The Darker Pieces in Our Political and Historical Collection
Notes on a couple of the pieces in Bipartisan Cafe’s art and memorabilia collection by cafe co-owner, Peter Emerson
When we first conceived the Bipartisan Cafe, I knew I wanted to cover the walls with political memorabilia that told the story of our country’s historical and political past. This was mostly because collecting is a disease that I have.
At the time, I eventually discovered the Internet and found my way to eBay. I scoured the antique stores, not knowing what I was looking for. In time, I found a few pieces that hung on the walls of the cafe when we first opened. Eventually, as I filled the walls, something of a plan came together.
In addition to some historical items that I had collected and hung already — these were things like the Declaration of Independence, The Bill of Rights, and the Gettysburg Address — I also began to collect images of each American President.
As that effort began to take shape, the walls of Bipartisan Cafe at the time looked a little too “rah rah” for my taste. With this in mind, I began to look at other significant events in our country’s history, things beyond the Presidency, and decided that I also wanted to depict those events within the cafe collection. I wanted whatever went up on the walls to represent an unflinching love affair with my country, not a fairy tale love affair.
Because the truth is, I love our country, even knowing all of its faults.
Representing the Whole Truth of American History in the Collection
So I have included a plaque saying “Public Swimming Pool [for] White” people only, which comes from Selma, Alabama and is dated “14 July 1931.” I chose this ultimately to represent darker issues of our country’s past such as slavery, Jim Crow, the response of the Civil Rights Movement, and sadly, to represent the racism that still exists in our country today.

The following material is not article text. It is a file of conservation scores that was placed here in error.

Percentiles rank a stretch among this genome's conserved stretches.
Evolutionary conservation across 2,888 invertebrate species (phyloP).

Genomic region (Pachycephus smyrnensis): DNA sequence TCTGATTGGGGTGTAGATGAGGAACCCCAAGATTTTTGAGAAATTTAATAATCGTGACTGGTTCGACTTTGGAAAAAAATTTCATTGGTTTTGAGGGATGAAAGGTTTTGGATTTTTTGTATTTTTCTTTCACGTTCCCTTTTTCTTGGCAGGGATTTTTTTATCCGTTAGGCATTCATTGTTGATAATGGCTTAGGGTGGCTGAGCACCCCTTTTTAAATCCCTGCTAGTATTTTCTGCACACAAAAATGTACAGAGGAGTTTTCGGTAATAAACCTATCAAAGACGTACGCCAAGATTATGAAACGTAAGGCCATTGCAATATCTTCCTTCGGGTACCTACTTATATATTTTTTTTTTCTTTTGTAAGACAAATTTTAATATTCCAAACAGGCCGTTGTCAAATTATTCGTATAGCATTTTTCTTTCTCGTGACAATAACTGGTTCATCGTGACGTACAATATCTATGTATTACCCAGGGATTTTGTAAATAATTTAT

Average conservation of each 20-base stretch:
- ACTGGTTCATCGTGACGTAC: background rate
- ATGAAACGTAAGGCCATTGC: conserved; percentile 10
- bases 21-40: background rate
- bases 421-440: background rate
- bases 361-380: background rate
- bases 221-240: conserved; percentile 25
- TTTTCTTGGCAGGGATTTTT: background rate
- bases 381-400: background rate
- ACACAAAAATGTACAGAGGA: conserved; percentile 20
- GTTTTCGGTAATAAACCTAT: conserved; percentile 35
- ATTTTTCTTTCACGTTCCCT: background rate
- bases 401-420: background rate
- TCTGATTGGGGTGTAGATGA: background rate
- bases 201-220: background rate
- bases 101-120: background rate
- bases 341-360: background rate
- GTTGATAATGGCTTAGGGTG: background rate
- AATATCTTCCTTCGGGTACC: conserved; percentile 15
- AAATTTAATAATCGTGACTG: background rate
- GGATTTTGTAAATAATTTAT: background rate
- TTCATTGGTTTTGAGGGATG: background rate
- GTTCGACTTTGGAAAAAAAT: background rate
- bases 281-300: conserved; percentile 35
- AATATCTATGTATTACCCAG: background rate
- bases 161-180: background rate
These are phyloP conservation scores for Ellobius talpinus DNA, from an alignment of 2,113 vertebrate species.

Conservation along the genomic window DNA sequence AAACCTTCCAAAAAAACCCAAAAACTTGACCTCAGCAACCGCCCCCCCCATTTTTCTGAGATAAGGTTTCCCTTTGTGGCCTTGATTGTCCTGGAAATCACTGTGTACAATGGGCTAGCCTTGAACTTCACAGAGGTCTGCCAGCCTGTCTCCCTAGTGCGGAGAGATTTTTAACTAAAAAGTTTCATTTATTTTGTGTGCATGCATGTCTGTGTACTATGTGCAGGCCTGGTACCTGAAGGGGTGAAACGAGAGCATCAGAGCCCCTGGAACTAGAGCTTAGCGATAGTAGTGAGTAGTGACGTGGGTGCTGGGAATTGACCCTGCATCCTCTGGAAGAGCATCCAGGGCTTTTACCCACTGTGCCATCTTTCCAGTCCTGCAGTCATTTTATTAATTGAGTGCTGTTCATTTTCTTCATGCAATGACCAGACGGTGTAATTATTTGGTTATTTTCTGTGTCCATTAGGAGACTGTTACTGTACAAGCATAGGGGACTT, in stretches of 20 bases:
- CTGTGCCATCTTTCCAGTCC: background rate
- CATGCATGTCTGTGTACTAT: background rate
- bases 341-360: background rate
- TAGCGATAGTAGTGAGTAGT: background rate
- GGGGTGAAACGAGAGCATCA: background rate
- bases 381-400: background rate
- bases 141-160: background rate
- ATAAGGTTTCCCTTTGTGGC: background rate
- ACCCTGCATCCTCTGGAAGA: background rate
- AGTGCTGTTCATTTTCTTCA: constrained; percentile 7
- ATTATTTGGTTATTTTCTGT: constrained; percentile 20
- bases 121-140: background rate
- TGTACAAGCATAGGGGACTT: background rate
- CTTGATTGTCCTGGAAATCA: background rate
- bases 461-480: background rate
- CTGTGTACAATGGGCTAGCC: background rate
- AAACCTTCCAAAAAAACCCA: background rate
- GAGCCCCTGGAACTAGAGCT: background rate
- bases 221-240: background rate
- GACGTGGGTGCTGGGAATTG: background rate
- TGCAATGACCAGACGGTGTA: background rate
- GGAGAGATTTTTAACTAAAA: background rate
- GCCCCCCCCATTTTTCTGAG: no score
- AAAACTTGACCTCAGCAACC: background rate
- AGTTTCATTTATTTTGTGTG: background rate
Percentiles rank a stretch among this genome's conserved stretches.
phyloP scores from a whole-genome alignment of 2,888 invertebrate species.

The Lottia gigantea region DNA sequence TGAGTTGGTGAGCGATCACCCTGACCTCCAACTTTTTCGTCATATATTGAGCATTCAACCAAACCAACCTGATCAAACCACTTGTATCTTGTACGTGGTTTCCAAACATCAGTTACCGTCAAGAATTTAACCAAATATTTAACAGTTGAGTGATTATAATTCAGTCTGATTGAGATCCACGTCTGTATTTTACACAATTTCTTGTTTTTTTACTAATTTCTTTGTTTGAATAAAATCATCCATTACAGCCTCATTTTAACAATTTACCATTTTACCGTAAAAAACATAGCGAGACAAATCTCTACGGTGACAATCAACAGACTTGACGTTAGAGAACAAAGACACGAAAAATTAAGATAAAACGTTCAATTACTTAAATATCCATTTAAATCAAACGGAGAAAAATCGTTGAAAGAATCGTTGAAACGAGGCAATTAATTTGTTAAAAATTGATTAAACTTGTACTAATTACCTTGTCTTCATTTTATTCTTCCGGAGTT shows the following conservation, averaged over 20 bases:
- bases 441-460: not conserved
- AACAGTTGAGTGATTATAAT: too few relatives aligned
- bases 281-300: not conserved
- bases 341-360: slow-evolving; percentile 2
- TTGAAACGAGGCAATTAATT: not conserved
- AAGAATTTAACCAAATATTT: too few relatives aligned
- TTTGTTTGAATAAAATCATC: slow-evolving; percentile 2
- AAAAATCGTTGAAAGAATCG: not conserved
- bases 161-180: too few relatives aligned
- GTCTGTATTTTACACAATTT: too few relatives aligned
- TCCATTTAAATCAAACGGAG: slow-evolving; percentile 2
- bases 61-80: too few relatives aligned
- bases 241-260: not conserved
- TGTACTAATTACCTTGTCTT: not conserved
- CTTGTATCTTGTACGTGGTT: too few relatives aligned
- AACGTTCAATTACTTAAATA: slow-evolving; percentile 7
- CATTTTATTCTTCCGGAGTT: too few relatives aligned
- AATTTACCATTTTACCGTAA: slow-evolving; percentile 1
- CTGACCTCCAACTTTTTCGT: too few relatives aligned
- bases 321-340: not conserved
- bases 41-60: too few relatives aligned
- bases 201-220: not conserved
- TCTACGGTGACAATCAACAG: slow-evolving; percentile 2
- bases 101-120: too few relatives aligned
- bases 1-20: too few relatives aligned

I also have a notice for Japanese people living in America to report to be shipped to internment camps during WW II. This is yet another issue that sadly is still relevant today, and a period of American history that is often overlooked, but not in our collection.
I have a Superman comic book panel in which Superman instructs some children to not exclude a boy just because he is Jewish. And he reminds them that several Jewish men had died defending their country. It stands as a reminder that before, during, and after WW II, there was plenty of antisemitism here in the U.S. — and again, sadly, there still is today.
There are several pieces in the cafe collection, regarding the Civil War. These include pieces depicting the governmental leaders of the Confederacy, as well as each of the three official Confederate flags. I treat the Confederacy not as a renegade government, separate from the U.S., but as one representing a strong aspect of the American people. Sadly, there are still those who have more allegiance to the Confederacy today.
My hope is that these items don’t embarrass or otherwise harm the victims of these historical blights, but instead, by including them in the cafe’s collection, they are there to stimulate and generate healthy discussion, and to remind people what has happened, and more importantly, what is still possible in our country.
— Peter Emerson
Every month, we take a look at some of the art up on the walls of the cafe, and talk about where the work comes from, and its significance in the collection at Bipartisan Cafe. This is the first installment.